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Coronavirus, Statutory Sick Pay (SSP) and claiming benefits

Coronavirus has caused financial uncertainty for lots of people, leaving many unsure where they stand when it comes to benefits and SSP. This section explains:

  1. Self-isolating and SSP
  2. What to do if you don't qualify for SSP
  3. How you could be affected if you're already claiming benefits
  4. What to do if you're self-employed
  5. Find out what benefits you might be entitled to

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1. I've been told to self-isolate, but SSP won't cover my bills

You may be eligible for Statutory Sick Pay (SSP) (paid from the first day of sickness) if you've been affected by coronavirus and have to self-isolate.

How it works:

  • If you’re eligible for SSP, this is paid by your employer
  • You may also be eligible for SSP if you're caring for someone you live with who is showing coronavirus symptoms and has been told to self-isolate

If you receive SSP, you may find this money isn't enough to cover your usual outgoings. If so, you can also make a claim for Universal Credit.

Details of SSP:

  • Statutory Sick Pay is £95.85 per week
  • It can be paid for up to 28 weeks
  • You must earn at least £120 per week to qualify

If you fall ill while on the Job Support Scheme, and are unsure whether you're eligible for SSP, you can find out more here.

2. What if I'm not eligible for SSP?

If you're not eligible for SSP, there are other options available which you may be eligible for:

  • New style Employment and Support Allowance (ESA) – You can claim ESA if you have a disability or health condition that affects how much you can work. This can now be paid from the first day of sickness
  • New Style Jobseeker’s Allowance (JSA)JSA is a fortnightly payment can be claimed if you’re unemployed or work less than 16 hours a week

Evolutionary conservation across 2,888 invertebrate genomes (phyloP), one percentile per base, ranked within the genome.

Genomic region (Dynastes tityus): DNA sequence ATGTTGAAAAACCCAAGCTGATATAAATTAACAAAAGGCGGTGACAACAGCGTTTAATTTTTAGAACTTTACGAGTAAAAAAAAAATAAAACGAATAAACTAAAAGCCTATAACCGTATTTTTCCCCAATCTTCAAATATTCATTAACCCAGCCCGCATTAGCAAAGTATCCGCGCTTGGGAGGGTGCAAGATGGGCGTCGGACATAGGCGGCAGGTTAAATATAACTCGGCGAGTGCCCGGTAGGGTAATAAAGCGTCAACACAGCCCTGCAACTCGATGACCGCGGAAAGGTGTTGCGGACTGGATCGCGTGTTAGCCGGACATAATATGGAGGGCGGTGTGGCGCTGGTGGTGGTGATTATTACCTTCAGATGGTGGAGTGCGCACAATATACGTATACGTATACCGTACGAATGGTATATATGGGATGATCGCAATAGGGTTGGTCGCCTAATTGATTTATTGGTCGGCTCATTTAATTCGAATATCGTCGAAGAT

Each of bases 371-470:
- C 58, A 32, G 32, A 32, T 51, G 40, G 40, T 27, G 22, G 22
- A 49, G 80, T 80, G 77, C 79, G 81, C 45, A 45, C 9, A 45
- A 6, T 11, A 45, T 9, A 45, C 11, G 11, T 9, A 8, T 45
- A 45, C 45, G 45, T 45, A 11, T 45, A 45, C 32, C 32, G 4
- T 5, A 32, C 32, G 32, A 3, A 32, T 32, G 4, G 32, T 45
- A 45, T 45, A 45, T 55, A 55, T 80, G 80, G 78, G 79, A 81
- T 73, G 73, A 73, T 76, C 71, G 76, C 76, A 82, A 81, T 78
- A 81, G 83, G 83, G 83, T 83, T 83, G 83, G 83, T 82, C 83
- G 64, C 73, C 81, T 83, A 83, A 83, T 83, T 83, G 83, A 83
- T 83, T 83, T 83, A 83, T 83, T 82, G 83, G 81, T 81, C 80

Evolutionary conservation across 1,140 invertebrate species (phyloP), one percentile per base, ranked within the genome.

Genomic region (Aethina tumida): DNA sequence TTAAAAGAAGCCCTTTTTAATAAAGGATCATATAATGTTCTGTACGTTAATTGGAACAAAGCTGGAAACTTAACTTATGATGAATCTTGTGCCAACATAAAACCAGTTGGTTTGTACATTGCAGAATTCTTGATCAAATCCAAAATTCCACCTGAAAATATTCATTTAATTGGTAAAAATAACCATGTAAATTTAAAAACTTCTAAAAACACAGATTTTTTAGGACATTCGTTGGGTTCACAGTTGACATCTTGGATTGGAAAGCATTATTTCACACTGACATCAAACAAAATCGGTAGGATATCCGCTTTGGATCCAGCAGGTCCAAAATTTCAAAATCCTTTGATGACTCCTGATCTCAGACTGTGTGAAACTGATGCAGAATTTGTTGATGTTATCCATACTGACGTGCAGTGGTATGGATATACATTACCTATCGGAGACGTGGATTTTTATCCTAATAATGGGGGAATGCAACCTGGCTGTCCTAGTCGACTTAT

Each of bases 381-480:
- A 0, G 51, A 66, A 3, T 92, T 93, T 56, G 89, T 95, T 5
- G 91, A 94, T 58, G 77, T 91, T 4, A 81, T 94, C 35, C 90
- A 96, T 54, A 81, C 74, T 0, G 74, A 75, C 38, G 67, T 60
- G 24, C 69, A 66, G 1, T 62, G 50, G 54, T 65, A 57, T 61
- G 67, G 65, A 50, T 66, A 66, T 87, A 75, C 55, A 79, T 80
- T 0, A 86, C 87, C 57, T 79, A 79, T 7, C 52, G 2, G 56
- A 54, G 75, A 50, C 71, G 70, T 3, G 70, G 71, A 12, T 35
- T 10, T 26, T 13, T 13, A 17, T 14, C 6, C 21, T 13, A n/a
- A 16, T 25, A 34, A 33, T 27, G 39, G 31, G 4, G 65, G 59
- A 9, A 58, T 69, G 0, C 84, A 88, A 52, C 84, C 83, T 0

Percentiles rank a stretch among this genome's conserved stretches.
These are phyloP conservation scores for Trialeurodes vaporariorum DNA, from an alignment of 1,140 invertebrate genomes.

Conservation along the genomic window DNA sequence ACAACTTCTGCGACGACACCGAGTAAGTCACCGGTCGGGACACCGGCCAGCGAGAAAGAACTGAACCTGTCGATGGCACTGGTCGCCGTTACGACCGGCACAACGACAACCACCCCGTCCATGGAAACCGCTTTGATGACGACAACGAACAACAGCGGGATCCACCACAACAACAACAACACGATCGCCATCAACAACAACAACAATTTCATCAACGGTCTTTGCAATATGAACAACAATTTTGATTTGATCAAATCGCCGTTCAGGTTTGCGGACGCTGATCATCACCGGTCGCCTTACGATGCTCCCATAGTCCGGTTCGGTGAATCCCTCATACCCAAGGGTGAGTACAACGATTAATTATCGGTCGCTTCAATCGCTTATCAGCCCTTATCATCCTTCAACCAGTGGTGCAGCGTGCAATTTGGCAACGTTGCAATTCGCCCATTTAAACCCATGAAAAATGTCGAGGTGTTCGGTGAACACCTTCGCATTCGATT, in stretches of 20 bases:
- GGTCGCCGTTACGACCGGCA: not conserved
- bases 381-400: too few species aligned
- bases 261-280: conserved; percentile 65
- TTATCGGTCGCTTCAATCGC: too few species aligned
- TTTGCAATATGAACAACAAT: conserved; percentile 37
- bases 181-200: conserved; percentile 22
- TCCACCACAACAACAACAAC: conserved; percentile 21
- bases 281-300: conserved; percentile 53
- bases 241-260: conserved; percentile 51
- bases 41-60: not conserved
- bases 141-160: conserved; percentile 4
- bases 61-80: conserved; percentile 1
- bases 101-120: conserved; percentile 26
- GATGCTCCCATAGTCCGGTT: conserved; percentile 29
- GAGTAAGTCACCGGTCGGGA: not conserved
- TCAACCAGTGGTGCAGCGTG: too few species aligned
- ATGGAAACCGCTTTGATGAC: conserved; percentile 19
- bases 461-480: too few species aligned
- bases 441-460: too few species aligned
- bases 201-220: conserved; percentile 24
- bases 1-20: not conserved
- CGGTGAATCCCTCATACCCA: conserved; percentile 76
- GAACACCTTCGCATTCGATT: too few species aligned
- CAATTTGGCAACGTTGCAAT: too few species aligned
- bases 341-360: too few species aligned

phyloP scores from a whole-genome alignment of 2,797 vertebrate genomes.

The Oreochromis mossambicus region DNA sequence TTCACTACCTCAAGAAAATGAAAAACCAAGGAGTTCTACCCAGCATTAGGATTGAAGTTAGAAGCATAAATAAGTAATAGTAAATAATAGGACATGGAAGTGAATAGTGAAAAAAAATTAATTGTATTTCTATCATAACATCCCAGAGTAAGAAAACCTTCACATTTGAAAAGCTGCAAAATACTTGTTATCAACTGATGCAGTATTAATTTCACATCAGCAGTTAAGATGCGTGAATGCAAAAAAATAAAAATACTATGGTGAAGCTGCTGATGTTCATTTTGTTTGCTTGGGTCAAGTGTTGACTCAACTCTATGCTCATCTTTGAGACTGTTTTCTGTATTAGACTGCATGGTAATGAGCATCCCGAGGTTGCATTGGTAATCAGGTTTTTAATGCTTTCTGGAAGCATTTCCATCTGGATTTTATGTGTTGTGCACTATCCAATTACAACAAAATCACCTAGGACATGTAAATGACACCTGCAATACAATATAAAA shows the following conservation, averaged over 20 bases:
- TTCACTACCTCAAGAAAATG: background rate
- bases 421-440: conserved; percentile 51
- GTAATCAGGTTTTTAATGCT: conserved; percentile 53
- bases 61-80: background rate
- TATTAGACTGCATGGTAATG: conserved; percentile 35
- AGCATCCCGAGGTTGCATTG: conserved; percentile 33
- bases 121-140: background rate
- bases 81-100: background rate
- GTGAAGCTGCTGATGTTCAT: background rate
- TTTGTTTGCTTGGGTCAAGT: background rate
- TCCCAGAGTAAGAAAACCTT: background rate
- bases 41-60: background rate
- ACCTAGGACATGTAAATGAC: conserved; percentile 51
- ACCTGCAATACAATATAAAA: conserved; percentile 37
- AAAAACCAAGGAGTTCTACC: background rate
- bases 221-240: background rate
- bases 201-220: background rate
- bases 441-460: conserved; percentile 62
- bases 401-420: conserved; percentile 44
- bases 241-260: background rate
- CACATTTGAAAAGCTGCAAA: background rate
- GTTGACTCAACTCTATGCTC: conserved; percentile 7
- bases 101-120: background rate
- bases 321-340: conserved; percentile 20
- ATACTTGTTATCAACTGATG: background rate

• Universal Credit (UC) - You can now claim UC online, and by telephone. Universal Credit advance loans are also available to people affected by coronavirus – so you can request your first payment straight away if you need it urgently. However, this is a loan and will be paid back from your UC payments over the following 12 months. If you stop claiming UC, you will still have to pay this back
  • Self-isolation grant – If you're on benefits you can claim £500 from your Local Authority for each period of Test and Trace self-isolation

3. I'm already claiming benefits, will they be affected?

If you're already claiming benefits but are unable to carry out the required tasks to receive your payments, you must contact the relevant office to let them know as soon as possible.

If you're claiming Universal Credit, make sure you also use your online journal to explain why you can't complete your required tasks.

4. I'm self-employed, how will this affect me?

If you're self-employed, you can apply for a grant worth 80% of your average monthly profits over three months. This grant is paid in one lump sum and is capped at a maximum of £7,500.

The deadline to apply for this grant is 30 September 2021.

The following schemes could help self-employed and gig workers:

  • Universal Credit (UC) - Self-employed people on low earnings are currently able to get the same amount of UC as an employed person, based on their actual earnings
  • New style Employment and Support Allowance (ESA) – If you have a disability or health condition that affects how much you can work, or you or your child have been affected by coronavirus, you could apply for ESA

If you're self-employed and are worried about not being able to pay your tax due to coronavirus, HMRC has launched a new helpline to support affected businesses and self-employed people.

The government offers ‘bounce back loans’ for small businesses for between £2,000 and £50,000. The loans are 100% state-backed, with the government paying the first 12 months of interest. These loans are in addition to the Coronavirus Business Interruption Loan Scheme now available for the self-employed.

Need help? If you are self-employed and struggling with your debts, you can contact Business Debtline.

5. What benefits am I entitled to?

If you’re struggling financially it’s important to make sure you’re getting all the income you’re entitled to. Use our free online benefits calculator to find out if you could claim any extra help.

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